Playwright, filmmaker, screenwriter and author LaDarrion Williams is getting in his wizardry bag with his much-anticipated YA novel debut, Blood at the Root.

The first in a three-part novel series, Williams brings Hogwarts-esque excitement to the world of a magical HBCU. Williams floated the idea of a magical HBCU three years ago on social media, and after the huge response from fans thirsty for representation, Williams’ idea is now available for all to read.

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Williams spoke to Blavity via email about his book, which debuts May 7 and is available for pre-order now. He said that not only is he repping the Black fantasy lovers, but also the southern writing tradition, particularly the Alabama writing tradition as a son of Helena, AL.

“You know, it feels really great. I mean, you see all the time people leaving their hometowns to make a better life for themselves, and it’s funny—I’m in the era of ‘don’t forget where you come from,” he said, possibly referencing the fact that even though he’s from Alabama, he’s currently based on Los Angeles. “Because now that I’m from Alabama and writing about it, I just know my upbringing is so infused in my writing it’s not even funny. I’m just really grateful to be a positive change whether it’s small or big.”

If you’re a fan of American magical and supernatural lore, you know that the south is the capital of America’s mysticism. Much of that mysticism, if not all of it, is driven by African traditions that survived the slave ships and became engrained and transformed in a new land. These connections–through vampires, voodoo/vodoun, and other traditional “old wives tales” and superstitions–have been passed down through the generations from the first enslaved people. For a lot of Black southerners, these traditions are one of the few ways they feel connected to Africa. Williams said that it’s “so fascinating to see and learn about spirituality of Black folks. Especially in the South.”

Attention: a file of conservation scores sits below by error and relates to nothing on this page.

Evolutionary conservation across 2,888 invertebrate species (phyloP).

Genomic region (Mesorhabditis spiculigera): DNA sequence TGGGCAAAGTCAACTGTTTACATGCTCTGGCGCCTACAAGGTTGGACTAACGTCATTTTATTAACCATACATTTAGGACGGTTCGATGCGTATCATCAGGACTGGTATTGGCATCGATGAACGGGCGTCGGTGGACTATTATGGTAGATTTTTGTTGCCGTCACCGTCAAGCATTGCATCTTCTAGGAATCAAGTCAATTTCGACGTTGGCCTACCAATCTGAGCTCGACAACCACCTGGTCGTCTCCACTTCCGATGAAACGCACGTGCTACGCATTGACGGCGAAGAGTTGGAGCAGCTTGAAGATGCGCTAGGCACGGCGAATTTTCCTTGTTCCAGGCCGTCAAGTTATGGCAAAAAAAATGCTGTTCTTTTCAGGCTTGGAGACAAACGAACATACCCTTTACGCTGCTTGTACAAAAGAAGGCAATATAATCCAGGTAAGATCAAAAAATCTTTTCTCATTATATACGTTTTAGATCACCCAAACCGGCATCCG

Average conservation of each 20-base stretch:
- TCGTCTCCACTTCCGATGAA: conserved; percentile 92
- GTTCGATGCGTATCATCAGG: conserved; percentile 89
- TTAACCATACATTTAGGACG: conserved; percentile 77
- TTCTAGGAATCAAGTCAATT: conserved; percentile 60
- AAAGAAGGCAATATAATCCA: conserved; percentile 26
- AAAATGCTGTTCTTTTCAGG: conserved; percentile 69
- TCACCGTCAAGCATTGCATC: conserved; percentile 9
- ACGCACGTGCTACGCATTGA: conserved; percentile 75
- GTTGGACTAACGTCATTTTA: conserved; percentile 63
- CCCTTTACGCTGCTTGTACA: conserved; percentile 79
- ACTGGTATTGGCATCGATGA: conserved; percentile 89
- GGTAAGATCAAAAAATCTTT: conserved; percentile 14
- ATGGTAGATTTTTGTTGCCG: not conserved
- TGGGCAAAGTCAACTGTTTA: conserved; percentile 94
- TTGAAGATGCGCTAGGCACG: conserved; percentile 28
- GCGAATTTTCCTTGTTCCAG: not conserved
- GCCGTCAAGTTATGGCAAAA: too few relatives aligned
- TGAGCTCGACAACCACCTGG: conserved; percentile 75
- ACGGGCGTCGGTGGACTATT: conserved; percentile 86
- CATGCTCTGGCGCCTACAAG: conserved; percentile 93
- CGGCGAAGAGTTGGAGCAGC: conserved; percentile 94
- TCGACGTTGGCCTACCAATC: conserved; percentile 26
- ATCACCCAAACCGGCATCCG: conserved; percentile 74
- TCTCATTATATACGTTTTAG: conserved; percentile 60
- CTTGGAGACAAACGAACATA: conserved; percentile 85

“There is so much poetry in the south. From the way we tell stories and the fact that everything we do was passed down from our ancestors. Just think about it, they were chained, put on boats, and were brought to a new foreign land. But the fact that they took all that strife and trauma and created something that felt familiar, yet new,” he said. “Our grandmothers and grandfathers were alchemists, they were healers and astronomers. And I love how it is infused in even the Black Baptist Church. Some Black folks are even afraid to talk about it because it’s been so demonized in the media since Hollywood began. Or even the act of sitting at the feet of our grandmothers, learning the stories of those who were before us. It’s quite beautiful. Learning all of that, it’s helping me not only with Blood at the Root, but the rest of my book series and even ideas beyond.”

Williams said that he believes the idea for a magical HBCU overwhelming resonated with social media because of the lack of representation in the sci-fi and fantasy genres.